National Australia Bank is the first of the big four banks to raise its owner-occupier interest rate, lifting its standard variable rate by 7 basis points to 5.32 per cent.
Australia's fourth-largest home lender lifted its residential investor home loan rate by 25 basis points to 5.8 per cent.
Antony Cahill, NAB's Chief Operating Officer, said the increases were needed to "strike the right balance for all our stakeholders."
“The difference between what we charge and how much it costs us to fund a mortgage remains under pressure, with intense competition, increasing regulation, and elevated funding costs," he said.
The move was announced in the wake of the US Federal Reserve's decision to lift the cash rate for the second time in three months, and indications that US rates are likely keep heading higher.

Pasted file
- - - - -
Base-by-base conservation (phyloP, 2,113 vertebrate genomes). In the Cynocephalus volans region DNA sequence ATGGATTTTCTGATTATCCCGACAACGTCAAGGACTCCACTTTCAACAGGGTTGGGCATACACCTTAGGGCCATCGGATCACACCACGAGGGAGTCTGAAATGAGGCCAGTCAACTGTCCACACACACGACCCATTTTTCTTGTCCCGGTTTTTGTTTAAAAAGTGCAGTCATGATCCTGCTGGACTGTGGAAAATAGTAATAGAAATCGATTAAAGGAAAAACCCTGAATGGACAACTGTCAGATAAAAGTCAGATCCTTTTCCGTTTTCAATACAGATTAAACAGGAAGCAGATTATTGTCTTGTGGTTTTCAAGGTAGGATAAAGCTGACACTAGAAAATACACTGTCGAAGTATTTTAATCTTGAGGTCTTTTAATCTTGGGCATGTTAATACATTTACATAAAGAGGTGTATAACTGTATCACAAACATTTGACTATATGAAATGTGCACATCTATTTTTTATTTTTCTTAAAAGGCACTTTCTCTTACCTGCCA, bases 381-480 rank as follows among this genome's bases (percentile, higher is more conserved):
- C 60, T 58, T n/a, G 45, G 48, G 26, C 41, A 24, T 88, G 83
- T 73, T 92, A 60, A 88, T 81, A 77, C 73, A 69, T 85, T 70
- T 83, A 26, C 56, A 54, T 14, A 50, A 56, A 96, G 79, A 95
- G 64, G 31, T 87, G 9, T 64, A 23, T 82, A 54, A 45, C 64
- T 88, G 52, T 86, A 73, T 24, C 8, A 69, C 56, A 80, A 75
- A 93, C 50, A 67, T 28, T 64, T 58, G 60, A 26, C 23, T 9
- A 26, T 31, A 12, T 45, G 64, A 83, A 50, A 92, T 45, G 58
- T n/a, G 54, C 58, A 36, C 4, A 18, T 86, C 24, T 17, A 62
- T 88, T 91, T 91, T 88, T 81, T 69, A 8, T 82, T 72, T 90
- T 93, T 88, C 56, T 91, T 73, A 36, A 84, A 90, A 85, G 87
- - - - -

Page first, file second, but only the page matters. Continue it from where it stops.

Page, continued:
Higher rates in the US could mean borrowing costs for Australian banks will rise, potentially putting pressure on margins.
At the same time, NAB is offering first time owner-occupiers an interest rate of 3.69% per annum fixed for two years, the lowest home-loan rate ever offered by the bank.
Cahill said the increased rate for investor loans is aimed at managing growth in that sector.
“We’re committed to managing our investor lending growth in line with the regulator’s guidance,” he said.
The latest data from the ABS shows that the value of property loans to investors is at a 20-month high. Investor loans are up 27.5 per cent on a year ago, the fastest growth rate in 29 months.
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